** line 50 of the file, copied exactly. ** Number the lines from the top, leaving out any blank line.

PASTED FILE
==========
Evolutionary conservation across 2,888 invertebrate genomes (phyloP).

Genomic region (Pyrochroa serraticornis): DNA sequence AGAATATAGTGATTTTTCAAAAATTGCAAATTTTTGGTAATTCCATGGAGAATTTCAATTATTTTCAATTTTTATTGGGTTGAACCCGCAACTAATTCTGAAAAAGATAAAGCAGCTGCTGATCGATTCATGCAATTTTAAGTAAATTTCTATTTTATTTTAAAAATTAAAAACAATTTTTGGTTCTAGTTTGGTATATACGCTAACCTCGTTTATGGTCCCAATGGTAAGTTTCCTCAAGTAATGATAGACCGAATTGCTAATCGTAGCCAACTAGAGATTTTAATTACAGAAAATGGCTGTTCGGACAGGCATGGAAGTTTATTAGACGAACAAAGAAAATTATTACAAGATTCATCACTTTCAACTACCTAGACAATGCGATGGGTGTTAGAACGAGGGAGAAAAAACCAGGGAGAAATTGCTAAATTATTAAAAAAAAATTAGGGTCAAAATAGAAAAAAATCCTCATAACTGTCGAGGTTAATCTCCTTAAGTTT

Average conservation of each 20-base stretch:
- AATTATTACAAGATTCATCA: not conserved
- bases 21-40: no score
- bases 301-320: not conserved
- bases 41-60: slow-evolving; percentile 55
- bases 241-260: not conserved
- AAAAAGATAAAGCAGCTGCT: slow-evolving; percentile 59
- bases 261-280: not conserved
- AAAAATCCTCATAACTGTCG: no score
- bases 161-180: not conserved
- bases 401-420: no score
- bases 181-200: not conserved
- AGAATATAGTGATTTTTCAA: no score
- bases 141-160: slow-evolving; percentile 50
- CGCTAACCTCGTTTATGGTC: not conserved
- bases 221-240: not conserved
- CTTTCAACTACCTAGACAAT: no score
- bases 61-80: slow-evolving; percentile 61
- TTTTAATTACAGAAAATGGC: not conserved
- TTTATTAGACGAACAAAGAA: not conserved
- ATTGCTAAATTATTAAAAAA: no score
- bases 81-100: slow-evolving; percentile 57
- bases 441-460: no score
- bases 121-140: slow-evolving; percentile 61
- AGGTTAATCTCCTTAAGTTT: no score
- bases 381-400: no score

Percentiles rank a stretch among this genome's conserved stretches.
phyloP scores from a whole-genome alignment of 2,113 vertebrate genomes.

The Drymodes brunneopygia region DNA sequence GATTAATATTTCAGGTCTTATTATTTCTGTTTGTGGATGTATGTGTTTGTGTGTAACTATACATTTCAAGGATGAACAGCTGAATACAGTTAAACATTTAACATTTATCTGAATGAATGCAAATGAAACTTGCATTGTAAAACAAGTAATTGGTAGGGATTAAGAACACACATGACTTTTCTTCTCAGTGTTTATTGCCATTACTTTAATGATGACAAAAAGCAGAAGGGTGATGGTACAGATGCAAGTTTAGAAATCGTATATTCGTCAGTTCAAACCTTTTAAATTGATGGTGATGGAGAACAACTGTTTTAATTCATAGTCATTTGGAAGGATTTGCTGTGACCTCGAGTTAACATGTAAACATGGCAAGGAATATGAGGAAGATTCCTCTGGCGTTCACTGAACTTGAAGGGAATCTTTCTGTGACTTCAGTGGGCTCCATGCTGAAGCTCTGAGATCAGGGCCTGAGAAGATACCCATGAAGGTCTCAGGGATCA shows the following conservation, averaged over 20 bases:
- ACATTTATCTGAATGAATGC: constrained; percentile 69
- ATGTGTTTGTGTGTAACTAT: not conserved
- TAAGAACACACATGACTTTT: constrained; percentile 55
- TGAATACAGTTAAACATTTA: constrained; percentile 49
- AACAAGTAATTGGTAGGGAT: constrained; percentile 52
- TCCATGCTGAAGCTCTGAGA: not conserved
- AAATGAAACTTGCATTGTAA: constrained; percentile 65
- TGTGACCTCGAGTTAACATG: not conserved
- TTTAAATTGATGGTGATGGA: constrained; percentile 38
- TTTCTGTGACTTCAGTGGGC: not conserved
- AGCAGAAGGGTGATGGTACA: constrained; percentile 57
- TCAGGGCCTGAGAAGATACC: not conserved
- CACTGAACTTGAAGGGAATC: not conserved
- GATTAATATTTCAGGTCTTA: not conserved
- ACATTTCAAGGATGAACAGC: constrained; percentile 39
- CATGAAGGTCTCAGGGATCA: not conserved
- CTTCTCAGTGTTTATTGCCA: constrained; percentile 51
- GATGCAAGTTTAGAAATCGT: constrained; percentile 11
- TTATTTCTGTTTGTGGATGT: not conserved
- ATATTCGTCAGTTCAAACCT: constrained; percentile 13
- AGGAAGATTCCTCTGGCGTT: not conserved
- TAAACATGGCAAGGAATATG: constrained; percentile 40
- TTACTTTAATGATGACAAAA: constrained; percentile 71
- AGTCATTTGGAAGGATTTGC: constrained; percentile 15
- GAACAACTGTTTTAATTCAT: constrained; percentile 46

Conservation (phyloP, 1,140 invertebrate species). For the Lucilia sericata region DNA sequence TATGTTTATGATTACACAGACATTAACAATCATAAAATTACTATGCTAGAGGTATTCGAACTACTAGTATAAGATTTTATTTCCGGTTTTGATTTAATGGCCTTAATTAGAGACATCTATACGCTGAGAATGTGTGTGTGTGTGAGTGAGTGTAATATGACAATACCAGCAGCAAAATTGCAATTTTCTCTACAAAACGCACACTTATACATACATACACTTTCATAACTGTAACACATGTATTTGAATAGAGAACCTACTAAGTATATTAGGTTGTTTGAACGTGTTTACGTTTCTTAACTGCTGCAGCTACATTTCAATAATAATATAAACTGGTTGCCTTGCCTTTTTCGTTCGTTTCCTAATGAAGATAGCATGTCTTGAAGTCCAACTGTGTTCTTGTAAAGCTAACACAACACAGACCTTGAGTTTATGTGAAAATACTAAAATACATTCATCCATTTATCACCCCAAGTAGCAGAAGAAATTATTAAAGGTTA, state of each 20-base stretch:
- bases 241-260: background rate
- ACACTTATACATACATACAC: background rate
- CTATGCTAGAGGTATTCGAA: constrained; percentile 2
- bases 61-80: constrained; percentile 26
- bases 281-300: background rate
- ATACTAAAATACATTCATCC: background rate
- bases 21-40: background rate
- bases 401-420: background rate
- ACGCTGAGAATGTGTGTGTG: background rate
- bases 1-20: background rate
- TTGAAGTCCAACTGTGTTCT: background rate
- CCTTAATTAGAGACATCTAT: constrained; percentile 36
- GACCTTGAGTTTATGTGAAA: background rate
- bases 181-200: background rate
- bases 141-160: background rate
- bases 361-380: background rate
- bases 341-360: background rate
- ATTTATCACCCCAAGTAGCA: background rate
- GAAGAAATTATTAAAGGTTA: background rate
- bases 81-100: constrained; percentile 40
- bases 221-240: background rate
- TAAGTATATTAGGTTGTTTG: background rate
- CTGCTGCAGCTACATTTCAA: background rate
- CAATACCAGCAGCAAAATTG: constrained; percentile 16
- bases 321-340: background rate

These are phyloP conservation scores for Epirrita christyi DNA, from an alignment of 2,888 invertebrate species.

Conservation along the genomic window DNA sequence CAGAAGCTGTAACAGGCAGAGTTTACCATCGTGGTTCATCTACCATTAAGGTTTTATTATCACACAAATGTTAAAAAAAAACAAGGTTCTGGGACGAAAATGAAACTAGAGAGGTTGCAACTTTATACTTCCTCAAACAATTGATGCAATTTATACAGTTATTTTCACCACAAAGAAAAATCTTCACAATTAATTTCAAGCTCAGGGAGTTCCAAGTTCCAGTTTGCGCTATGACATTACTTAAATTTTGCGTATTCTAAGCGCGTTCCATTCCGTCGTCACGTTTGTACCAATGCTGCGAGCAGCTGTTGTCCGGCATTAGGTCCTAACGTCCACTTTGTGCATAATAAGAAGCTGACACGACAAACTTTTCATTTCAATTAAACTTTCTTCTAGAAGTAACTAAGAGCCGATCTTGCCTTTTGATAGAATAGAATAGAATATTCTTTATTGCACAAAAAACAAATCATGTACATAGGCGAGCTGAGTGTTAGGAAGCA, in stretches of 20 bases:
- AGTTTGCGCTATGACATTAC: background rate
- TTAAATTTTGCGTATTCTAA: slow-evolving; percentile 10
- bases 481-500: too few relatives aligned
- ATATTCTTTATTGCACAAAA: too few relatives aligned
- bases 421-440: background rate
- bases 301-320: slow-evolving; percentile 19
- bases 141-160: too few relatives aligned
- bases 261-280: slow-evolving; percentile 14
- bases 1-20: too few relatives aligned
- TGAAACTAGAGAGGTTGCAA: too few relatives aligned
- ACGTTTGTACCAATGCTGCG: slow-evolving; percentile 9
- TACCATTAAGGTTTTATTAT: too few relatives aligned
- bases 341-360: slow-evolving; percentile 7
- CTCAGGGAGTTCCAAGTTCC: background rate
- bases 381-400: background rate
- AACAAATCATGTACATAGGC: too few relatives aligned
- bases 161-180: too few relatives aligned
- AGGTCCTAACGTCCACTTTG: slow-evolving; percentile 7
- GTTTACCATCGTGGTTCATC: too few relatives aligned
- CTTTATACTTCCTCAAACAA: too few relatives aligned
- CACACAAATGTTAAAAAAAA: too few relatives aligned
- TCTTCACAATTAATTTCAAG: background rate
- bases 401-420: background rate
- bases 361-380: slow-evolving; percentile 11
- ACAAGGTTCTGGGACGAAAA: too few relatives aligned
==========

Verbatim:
- TTATTTCTGTTTGTGGATGT: not conserved